Dr. michael D. Kanner
The emergence of the United States as the world’s sole hegemon at the end of the Cold War is a much-studied phenomenon, as is the rise of the “humanitarian intervention” after the fall of the Soviet Union. History shows the emergence of the United States as a leader in humanitarian interventions; however, research is lacking in determining what factors the United States uses in the decision process of if and when to intervene in various humanitarian crises. My paper seeks to fill that void, using case study analysis of the paired comparisons of Bosnia-Herzegovina and Kosovo, and Somalia and Rwanda, as well as critical analysis of various presidential speeches and State Department correspondence to ask whether 1) the fear of precedence, 2) state sovereignty, and 3) political self interests play a role in the decision process, and the respective weight each factor carries. My findings were that precedence, state sovereignty, and political self interest do in fact weigh heavily in the decision process; furthermore, my findings suggest that political self interests represent a proverbial “trump card” in the decision process, with the most importance placed on this one factor. With these findings, I conclude that the term “humanitarian” intervention is misleading in US foreign policy, as there seems to be no weight placed on the morality of an intervention but rather how intervention can help the United States.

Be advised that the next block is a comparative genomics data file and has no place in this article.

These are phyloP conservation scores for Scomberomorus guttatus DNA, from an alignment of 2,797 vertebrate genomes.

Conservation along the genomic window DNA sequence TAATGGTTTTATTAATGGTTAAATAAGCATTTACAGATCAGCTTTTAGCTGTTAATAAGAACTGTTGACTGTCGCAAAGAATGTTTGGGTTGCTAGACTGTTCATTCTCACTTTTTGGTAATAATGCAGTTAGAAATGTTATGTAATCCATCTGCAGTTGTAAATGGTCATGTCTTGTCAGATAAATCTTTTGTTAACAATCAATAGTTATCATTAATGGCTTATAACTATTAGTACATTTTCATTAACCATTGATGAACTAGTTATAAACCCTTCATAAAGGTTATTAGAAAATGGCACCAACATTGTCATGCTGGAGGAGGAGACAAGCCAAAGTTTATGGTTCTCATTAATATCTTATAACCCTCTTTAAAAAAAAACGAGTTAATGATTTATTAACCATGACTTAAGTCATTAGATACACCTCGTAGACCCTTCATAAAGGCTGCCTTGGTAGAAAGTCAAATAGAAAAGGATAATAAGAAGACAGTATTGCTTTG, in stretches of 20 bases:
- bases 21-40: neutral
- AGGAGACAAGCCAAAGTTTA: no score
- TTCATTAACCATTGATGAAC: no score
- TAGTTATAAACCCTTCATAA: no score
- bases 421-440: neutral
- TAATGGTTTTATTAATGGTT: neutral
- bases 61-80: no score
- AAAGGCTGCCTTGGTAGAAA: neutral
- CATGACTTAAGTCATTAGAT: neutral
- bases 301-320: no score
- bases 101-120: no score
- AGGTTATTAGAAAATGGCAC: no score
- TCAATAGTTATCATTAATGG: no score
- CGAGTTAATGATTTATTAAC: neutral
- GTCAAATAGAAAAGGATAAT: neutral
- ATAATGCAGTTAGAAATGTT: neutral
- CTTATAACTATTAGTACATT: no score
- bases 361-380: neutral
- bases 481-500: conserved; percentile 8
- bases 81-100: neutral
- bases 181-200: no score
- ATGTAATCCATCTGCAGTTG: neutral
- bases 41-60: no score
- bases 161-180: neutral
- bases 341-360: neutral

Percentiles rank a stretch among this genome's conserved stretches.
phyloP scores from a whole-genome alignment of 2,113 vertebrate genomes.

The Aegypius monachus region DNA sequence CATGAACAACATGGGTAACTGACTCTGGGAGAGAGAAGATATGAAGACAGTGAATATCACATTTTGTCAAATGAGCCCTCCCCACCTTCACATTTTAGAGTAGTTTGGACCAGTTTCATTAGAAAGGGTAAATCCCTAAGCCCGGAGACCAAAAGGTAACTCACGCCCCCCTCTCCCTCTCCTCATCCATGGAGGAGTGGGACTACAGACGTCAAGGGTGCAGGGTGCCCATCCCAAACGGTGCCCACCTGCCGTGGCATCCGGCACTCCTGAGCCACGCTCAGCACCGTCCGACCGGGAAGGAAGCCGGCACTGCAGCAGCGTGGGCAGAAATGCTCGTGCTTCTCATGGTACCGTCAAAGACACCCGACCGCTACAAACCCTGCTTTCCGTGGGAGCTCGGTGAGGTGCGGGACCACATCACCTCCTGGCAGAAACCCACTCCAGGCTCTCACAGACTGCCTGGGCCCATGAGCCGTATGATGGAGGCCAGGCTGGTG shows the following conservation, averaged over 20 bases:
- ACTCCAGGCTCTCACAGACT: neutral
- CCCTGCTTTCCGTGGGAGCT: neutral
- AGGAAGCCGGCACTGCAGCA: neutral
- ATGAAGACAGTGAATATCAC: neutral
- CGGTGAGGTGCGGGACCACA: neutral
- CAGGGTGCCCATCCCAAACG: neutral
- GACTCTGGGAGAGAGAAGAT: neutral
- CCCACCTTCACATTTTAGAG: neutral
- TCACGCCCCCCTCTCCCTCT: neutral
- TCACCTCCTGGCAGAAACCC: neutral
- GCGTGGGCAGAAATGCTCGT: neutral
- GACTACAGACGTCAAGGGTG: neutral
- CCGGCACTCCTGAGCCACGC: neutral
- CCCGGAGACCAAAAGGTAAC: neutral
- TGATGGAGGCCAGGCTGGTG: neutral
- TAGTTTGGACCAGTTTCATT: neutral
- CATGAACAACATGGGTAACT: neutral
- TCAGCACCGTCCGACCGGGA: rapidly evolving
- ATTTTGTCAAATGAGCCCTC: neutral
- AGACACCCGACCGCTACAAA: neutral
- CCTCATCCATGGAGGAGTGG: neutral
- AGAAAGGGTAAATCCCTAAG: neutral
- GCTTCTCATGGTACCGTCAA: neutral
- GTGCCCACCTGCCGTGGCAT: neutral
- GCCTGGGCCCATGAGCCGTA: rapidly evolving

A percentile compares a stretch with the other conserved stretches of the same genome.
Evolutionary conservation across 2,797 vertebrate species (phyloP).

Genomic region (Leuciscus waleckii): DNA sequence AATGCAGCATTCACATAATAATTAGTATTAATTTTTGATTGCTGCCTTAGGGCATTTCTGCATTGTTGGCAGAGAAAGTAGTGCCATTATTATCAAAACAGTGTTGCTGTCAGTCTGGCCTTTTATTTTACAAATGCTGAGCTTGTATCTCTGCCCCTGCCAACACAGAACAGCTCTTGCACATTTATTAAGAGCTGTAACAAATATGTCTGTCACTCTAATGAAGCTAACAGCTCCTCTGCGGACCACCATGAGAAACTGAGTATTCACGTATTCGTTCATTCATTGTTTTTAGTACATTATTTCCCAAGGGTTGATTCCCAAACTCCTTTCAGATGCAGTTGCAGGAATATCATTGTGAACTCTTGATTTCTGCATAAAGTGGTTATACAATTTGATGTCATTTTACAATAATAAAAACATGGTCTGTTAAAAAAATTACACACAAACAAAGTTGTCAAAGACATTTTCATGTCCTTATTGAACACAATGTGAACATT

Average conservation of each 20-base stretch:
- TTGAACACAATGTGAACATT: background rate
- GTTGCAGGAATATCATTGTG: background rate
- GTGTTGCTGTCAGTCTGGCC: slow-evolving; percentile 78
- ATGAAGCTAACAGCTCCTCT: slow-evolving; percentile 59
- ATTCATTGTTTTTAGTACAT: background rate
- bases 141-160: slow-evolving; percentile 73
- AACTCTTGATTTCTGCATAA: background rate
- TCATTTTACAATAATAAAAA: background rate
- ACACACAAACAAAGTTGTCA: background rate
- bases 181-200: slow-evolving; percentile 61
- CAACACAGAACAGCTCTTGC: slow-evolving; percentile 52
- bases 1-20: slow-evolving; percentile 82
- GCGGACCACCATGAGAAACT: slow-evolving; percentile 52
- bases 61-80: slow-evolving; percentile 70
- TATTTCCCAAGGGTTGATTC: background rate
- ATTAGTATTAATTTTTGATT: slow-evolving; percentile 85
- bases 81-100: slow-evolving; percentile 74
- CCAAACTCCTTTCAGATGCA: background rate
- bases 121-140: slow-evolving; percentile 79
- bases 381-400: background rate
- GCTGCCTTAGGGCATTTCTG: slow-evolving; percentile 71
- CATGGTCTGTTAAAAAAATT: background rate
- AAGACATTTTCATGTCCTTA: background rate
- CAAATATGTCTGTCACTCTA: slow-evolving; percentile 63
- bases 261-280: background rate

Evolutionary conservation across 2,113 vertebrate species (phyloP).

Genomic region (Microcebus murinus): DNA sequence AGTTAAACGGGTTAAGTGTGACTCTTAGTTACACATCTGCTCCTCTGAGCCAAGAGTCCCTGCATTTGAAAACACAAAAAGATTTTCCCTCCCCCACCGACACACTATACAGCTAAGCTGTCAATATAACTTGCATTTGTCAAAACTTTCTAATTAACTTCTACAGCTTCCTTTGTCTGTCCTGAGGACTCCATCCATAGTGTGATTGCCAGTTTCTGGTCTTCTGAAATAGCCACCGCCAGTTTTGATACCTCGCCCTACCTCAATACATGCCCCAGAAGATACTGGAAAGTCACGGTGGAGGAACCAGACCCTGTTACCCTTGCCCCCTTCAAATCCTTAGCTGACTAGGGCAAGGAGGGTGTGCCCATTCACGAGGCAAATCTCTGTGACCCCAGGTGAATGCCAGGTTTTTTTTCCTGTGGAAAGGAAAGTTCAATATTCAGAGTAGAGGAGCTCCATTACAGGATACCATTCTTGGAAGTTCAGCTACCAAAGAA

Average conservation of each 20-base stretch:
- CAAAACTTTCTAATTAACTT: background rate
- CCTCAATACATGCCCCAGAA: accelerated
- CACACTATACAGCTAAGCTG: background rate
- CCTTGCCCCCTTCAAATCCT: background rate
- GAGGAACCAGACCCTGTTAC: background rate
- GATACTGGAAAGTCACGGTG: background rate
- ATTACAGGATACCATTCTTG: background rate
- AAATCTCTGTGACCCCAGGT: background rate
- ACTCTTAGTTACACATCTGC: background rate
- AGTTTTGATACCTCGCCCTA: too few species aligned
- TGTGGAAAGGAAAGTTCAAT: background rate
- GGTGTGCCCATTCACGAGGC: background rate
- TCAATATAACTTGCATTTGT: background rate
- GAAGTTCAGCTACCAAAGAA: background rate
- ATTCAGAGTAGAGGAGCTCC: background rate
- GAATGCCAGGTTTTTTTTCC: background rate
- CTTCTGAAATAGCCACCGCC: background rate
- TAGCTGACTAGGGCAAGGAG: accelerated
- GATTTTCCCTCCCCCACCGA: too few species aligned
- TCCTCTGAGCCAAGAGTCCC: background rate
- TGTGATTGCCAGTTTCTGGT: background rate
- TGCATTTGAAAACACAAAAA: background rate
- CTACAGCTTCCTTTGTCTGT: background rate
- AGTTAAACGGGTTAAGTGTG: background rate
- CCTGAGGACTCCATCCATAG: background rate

Flores, Ariana Cristina, "To Intervene or Not to Intervene: The Decision Making Process of the United States in Humanitarian Interventions" (2013). Undergraduate Honors Theses. 352.